Louis Lipps never thought much of his chances of going to college, much less becoming a wide receiver in the NFL. "I grew up in an itty-bitty country town," says Lipps, who's from Reserve, La. (pop. 7,288), 39 miles southeast of New Orleans. "It's not much more than a grocery store, an auto-parts shop and nothing but woods all around. You can pass through without knowing it's there. I figured nobody would ever find me."
But when Lipps scored five touchdowns while playing split-end, and also was a standout defensive back and kick returner for East St. John High School, he caught the attention of Southern Mississippi, which gave him a scholarship in 1980. "That probably saved me from a career at the checkout counter," Lipps says. And last May the Pittsburgh Steelers uncovered Lipps, a no-name, skill-position player in a draft loaded with big guys, not-so-big-names and very little marquee value. To the Steelers, Lipps's 91 receptions as a Golden Eagle plus his 4.4 40s and 38-inch vertical leaps seemed promising. And, at 5'10", 190 pounds, he figured to hold his own against any defensive back who tried to jam him at the line. So Pittsburgh drafted Lipps in the first round—the 23rd pick overall—and now he's odds-on to become NFL Rookie of the Year.
Lipps has scored 10 TDs and, among rookies in the AFC, is first in receptions (39) and second in yards per catch average (18.7). He also runs back punts, a task he so enjoys that he has called only one fair catch in 48 attempts; he leads the NFL in punt returns with 580 yards and is closing in on the NFL mark of 666 yards set last season by Raider Greg Pruitt. He also leads NFL rookies in all-purpose yardage with 1,382 (71 yards rushing on three reverses, 731 receiving, plus his return yardage). He's the only player this season to have scored touchdowns three ways: rushing, receiving and returning punts (his 76-yarder against Cincinnati on Oct. 1 is the longest in the AFC this season). "This is a bit overwhelming," Lipps says. "I never expected any of this."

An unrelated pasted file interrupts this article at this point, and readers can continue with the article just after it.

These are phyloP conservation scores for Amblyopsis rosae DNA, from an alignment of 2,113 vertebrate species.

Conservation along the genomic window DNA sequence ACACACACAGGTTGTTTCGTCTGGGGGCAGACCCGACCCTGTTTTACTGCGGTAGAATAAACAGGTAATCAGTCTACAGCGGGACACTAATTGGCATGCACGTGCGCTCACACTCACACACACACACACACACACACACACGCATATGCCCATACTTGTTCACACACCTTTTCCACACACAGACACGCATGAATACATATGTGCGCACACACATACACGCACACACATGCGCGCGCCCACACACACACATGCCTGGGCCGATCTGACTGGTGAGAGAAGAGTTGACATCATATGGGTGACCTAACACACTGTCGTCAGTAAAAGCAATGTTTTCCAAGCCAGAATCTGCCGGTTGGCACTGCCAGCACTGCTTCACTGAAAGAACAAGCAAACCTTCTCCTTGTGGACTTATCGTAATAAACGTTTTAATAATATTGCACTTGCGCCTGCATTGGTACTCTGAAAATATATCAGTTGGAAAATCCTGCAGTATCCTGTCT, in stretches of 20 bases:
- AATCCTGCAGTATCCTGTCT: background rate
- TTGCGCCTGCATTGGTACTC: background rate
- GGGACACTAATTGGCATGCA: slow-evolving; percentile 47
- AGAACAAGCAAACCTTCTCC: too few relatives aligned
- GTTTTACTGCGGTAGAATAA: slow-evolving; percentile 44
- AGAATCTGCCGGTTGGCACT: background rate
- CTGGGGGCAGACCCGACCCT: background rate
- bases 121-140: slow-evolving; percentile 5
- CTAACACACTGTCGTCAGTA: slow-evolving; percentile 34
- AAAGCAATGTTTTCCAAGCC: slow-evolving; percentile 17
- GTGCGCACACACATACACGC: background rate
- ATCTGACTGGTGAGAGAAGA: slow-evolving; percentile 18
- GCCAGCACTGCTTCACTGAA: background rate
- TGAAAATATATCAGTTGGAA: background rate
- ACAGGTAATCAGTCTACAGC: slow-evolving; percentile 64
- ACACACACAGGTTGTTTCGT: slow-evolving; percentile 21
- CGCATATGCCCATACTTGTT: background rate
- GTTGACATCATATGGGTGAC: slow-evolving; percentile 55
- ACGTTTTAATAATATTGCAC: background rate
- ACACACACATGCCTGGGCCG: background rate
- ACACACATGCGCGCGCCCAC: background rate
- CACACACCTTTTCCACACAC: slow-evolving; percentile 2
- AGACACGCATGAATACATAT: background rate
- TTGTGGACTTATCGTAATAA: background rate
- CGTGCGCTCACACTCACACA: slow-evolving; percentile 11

Lipps is the pick of the litter, but what about the rest of the first-round picks? "It's proving to be what we said it would—not an illustrious group, but a solid one," says Ernie Accorsi, the Cleveland Browns' assistant to the president. Buffalo general manager Terry Bledsoe is more succinct. "There were a lot of big guys in the last draft—big guys don't play as soon as little guys."
Who are the best, the brightest and the biggest busts so far from the Class of 1984? Here are some notable categories:
LOOK MA, No HANDS: Irving Fryar, the overall No. 1 pick from Nebraska, mainly returns punts for the Patriots, who expected him to be a big-play receiver. Hampered by a cracked rib in the preseason and a dislocated shoulder, Fryar occasionally has displayed butterfingers when he's been used as a receiver.
THERE'S THE BEEF: Dean Steinkuhler, the No. 2 pick overall, also from Nebraska, started at right tackle from Day 1 with the Oilers and was proving that he could pass-block, something you rarely have to do as a Husker, when he tore ligaments in his right knee on Nov. 4 and was lost for the season.
MOST LIKELY TO SUCCEED: Eagle wide receiver Kenny Jackson, the No. 4 from Penn State, showed his speed (an 83-yard TD reception) against the Giants Oct. 21, but one quarter later he was put out for five games with a separated shoulder.
IT'S ALL IN THE FAMILY: No. 5 pick Bill Maas, a defensive tackle at Pitt, was moved to nose tackle by the Chiefs and has five sacks, despite operating for the past six weeks with a hairline fracture of the left leg. He's married to Cindi Marino, sister of the Dolphin quarterback, "but that doesn't get me anything—no tickets, no publicity."
MUCH ADO ABOUT NOTHING: Linebacker Ricky Hunley, No. 7 from Arizona, couldn't get the price he asked from the Bengals and ultimately cost Denver a reported $3.2 million for four years. So far, he has played only on special teams, but the Broncos still think they got a deal.